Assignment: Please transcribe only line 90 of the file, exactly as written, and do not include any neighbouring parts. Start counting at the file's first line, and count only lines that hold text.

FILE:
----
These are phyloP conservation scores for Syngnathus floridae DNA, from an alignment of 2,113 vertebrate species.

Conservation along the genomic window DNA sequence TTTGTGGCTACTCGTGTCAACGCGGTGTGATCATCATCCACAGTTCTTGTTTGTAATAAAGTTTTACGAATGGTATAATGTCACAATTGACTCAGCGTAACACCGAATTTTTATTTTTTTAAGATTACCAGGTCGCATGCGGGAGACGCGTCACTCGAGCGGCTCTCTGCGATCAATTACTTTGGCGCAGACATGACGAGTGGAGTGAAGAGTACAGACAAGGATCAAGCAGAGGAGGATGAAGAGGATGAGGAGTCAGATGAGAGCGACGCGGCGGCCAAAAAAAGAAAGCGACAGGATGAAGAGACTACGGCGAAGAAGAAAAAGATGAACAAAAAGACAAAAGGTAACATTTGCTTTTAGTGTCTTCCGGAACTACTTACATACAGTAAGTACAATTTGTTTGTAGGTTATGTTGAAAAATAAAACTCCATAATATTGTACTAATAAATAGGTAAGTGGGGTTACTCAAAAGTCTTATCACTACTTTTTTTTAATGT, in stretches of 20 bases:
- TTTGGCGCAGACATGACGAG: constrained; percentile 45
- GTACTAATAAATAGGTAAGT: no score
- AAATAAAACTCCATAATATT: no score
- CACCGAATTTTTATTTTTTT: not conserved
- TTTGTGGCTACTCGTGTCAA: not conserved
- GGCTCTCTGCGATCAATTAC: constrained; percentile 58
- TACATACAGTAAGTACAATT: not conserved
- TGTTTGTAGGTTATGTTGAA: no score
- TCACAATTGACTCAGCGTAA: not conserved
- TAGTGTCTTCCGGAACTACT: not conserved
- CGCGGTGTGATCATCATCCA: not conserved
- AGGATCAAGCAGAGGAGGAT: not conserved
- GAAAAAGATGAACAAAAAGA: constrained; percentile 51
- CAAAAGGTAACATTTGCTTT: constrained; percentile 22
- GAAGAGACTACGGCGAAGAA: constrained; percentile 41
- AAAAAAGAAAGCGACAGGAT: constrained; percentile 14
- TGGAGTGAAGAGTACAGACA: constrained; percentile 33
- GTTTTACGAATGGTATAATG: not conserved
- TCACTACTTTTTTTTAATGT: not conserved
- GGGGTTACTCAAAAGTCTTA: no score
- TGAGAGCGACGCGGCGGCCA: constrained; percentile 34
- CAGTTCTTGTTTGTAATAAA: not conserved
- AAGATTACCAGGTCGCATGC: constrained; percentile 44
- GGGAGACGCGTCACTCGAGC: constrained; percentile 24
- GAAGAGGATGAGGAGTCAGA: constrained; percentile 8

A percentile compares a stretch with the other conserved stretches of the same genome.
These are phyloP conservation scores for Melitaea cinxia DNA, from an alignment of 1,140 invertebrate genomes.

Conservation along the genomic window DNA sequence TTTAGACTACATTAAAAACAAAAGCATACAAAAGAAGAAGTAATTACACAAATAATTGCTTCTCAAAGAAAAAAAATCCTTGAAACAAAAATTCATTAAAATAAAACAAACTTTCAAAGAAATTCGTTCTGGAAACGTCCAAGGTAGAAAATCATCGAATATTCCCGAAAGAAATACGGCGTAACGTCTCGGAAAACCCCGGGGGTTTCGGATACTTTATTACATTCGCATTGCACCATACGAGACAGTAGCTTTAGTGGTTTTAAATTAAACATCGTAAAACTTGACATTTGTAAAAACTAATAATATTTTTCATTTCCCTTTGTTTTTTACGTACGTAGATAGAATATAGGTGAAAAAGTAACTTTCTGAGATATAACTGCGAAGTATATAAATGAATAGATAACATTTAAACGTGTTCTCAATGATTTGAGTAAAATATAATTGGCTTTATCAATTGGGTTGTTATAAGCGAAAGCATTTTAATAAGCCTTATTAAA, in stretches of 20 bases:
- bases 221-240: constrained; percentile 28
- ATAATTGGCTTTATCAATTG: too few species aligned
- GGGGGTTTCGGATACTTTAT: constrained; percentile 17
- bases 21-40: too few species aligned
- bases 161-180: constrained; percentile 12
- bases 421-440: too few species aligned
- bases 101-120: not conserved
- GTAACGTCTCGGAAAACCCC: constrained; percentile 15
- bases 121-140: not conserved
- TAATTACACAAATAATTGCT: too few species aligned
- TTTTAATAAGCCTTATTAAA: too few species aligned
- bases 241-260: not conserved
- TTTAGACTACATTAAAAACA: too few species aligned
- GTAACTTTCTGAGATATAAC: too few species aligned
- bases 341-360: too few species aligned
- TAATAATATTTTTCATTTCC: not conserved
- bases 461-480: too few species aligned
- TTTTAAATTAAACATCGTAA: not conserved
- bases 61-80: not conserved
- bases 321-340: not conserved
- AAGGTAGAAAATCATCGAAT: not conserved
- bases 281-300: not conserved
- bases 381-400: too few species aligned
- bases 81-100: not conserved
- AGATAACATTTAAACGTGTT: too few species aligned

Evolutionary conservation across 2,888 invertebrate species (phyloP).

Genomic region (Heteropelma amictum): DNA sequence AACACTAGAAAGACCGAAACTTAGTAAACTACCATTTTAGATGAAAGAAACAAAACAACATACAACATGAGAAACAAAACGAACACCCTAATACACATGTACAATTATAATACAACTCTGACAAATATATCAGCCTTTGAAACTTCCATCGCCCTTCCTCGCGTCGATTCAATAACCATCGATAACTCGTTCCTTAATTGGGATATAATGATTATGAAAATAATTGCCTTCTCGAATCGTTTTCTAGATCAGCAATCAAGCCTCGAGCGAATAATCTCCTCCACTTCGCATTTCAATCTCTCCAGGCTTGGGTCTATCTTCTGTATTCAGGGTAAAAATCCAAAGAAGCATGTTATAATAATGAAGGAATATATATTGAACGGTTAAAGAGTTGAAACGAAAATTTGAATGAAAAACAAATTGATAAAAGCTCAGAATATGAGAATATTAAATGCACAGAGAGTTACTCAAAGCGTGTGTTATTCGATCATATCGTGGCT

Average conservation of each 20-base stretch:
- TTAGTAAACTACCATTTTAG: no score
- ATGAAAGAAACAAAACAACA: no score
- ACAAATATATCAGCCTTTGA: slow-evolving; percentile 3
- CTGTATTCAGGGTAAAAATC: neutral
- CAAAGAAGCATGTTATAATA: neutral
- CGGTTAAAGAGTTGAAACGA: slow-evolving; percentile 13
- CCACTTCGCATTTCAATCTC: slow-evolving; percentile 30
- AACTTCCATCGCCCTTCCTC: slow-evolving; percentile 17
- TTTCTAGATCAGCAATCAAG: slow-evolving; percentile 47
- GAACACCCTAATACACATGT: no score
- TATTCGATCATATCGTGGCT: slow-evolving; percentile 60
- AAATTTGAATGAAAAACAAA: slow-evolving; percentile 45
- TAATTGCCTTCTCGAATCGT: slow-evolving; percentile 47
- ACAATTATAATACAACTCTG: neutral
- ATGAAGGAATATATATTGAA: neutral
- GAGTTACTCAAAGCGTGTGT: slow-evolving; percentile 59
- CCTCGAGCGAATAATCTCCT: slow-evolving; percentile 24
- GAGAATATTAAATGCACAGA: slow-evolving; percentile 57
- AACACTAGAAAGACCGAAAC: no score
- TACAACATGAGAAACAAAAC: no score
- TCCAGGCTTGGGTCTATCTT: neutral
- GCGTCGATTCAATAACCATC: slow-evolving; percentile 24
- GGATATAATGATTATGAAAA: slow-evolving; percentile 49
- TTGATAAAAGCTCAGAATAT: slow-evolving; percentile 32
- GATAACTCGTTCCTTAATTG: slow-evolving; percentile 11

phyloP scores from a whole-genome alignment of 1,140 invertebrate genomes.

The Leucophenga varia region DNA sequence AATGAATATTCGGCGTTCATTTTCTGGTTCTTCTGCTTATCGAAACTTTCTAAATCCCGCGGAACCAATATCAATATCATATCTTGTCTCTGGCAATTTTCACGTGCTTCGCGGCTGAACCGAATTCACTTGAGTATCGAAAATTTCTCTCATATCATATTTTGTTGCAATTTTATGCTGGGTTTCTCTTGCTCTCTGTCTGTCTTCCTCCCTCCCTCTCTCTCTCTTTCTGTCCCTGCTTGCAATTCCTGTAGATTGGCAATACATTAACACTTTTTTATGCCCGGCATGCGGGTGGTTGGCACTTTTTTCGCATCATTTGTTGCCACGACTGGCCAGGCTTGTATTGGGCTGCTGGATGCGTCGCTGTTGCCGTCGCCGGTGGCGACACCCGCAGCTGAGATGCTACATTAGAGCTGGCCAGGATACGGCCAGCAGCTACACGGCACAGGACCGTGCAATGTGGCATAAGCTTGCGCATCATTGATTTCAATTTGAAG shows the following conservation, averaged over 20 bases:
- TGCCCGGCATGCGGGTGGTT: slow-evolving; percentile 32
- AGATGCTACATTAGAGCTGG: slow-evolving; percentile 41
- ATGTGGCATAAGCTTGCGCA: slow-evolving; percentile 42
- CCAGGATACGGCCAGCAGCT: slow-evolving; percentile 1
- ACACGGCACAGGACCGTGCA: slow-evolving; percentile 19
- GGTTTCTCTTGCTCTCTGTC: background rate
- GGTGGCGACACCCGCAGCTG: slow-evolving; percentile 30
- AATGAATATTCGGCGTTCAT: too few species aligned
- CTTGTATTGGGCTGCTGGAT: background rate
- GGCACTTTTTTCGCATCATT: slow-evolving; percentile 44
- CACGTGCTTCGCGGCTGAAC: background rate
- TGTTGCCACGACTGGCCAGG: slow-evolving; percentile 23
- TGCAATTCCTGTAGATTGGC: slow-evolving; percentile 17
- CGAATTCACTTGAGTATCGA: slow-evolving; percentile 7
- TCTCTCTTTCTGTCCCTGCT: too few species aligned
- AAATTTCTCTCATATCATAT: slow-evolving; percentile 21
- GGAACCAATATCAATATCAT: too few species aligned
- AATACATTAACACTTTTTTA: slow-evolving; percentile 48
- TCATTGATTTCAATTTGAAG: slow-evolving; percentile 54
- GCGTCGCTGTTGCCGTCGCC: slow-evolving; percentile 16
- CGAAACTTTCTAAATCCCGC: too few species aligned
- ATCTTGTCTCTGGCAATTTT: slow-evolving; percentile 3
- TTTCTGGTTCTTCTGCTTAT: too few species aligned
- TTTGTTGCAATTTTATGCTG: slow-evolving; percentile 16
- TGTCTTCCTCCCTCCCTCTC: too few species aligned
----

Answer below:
- ACACGGCACAGGACCGTGCA: slow-evolving; percentile 19